Tricia Hofmann recently secured a summary judgment from the Clark Circuit Court in Fowler v. State Farm Mutual Automobile Insurance Company, on the basis that the plaintiff, a permissive user, was not entitled to stack his underinsured motorist coverage on top of that of the vehicle owner’s coverage.

Rodney Scott defended McClanahan v. Mason in Floyd Circuit Court. McClanahan claimed a torn meniscus following a minor, rear-end accident. Indeed, he underwent surgery and accumulated more than $20,000.00 in medical bills. It was defended on the basis that the knee problem was not related to the accident. The focus was on the physical evidence and the cross-examination of the treating surgeon. The jury returned a defense verdict. Plaintiff’s motion to correct error has since been denied, and Plaintiff has initiated an appeal.

Scott Waters just secured a two year renewal of Ward, Tyler & Scott, LLC’s retainer agreement with the Board of Trustees of Floyd Memorial Hospital and Health Services. He acts as lead legal counsel to the board, administration and the medical staff of Floyd. He is also assisting the Board on its syndication of ownership interests to physicians of Northgate Surgery Center, a joint venture with Kleinert Kutz, world renowned hand surgeons, and other orthopedic specialists.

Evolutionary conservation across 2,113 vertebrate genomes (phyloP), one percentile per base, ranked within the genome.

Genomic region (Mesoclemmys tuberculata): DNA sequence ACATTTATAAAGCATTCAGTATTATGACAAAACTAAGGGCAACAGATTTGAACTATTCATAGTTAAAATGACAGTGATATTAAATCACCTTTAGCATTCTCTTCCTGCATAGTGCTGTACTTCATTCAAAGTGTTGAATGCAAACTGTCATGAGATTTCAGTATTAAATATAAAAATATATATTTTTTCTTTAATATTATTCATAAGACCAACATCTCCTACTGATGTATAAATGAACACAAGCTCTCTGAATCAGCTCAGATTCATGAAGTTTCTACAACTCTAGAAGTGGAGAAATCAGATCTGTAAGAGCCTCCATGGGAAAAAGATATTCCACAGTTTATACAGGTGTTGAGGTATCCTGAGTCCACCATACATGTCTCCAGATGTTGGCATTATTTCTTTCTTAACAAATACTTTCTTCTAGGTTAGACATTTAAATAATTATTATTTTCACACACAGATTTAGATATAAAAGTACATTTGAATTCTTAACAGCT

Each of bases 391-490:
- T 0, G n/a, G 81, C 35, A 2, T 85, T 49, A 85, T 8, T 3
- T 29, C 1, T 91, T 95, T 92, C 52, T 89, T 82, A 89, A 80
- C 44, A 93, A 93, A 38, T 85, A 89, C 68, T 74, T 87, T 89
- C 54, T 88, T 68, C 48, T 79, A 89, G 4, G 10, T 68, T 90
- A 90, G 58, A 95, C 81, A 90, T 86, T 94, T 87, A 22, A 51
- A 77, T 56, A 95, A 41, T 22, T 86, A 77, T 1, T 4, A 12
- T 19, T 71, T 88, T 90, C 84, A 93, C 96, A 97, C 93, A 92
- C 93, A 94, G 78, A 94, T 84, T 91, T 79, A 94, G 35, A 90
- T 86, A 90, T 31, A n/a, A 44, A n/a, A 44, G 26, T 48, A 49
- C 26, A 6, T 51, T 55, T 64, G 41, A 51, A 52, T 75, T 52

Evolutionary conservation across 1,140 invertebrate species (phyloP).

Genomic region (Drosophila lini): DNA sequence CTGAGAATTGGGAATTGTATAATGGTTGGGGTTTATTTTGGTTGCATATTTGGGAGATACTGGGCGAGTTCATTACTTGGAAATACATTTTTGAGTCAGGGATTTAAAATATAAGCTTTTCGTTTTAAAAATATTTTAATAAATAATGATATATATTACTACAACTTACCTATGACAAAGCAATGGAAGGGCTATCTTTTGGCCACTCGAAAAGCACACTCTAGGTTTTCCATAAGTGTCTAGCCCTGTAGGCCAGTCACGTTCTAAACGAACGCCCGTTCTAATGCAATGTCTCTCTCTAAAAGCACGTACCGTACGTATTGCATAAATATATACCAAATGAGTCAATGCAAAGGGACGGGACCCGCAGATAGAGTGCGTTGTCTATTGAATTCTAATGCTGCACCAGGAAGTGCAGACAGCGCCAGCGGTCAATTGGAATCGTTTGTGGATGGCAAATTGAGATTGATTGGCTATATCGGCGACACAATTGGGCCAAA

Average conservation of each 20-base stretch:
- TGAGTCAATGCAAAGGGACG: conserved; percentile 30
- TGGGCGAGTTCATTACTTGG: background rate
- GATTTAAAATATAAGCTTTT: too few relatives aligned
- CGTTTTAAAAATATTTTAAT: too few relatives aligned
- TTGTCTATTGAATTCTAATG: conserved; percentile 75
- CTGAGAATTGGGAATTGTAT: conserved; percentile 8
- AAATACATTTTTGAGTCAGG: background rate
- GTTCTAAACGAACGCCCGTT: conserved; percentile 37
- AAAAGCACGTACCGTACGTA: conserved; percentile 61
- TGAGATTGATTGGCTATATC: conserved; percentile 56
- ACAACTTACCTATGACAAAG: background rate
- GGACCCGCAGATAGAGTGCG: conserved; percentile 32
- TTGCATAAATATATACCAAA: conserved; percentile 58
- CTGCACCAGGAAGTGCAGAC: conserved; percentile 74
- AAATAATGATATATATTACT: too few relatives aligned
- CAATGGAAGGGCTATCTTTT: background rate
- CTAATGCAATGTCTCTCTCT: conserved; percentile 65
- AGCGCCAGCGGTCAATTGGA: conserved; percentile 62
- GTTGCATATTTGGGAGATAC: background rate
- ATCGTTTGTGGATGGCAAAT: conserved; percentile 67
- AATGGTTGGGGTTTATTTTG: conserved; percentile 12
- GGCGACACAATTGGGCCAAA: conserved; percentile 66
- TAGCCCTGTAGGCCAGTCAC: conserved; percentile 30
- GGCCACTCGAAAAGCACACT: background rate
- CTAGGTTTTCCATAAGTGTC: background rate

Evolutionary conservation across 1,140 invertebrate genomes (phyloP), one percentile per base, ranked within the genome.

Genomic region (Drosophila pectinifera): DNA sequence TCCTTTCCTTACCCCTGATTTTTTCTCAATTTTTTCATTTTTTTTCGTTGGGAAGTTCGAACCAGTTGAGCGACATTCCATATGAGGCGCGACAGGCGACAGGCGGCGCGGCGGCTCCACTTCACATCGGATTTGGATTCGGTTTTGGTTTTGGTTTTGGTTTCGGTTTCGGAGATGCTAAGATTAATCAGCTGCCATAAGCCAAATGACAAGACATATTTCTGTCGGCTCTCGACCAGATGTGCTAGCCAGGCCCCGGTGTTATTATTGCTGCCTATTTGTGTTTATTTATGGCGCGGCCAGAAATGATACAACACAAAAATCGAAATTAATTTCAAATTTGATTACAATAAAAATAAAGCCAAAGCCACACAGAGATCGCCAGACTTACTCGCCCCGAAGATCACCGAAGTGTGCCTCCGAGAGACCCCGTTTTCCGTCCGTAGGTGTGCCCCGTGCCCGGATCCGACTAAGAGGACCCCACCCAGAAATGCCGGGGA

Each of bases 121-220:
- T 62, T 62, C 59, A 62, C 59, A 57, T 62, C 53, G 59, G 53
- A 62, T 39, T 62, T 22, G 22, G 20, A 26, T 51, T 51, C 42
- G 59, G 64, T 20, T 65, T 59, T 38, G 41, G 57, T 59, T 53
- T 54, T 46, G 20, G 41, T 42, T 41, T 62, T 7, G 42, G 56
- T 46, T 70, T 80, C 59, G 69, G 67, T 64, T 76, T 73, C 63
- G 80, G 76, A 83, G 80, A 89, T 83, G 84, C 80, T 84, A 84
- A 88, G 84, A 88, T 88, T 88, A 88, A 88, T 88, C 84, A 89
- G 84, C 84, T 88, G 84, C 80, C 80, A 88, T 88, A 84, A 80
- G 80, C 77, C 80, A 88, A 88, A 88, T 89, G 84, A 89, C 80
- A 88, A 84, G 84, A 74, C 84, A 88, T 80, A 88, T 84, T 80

Scott Tyler and Tricia Hofmann secured an arbitration award in the matter of Hupp v. Martin, a breach-of-contract case arising out of an employment agreement. They subsequently defeated Martin’s attempt to modify the award, and the court entered judgment thereon. Martin’s motion to correct errors is pending. Subsequently, in February of 2007, they prevailed on a motion to dismiss/motion for summary judgment in New Albany Residential, Inc. v. Hupp, on the basis that it was a compulsory counterclaim that was required to have been filed as part of the underlying arbitrated case. Briefs have been filed in the appeal.

Margaret “Peggy” Timmel has performed significant legal services including guardianships for the disabled and minors and estate planning services as part of the firm’s Pro Bono commitment to residents of Clark, Floyd and Scott

Mick Ward continues to be actively and intimately involved in the numerous real estate transactions occurring in local industrial parks. Since 1985, when one of his clients, now the Koetter Group, bought the bare dirt that has since evolved into Park East Industrial Park, nestled between Southern Indiana’s picturesque knobs on the north and Indiana University Southeast on the south, Mick has assisted the Koetter Group and others in the sale, development and exchange of numerous properties in this hub of local industrial activity, as well as in several other industrial- and business-parks in the region. These are often substantial transactions, sometimes involving complicated tax-deferred exchanges.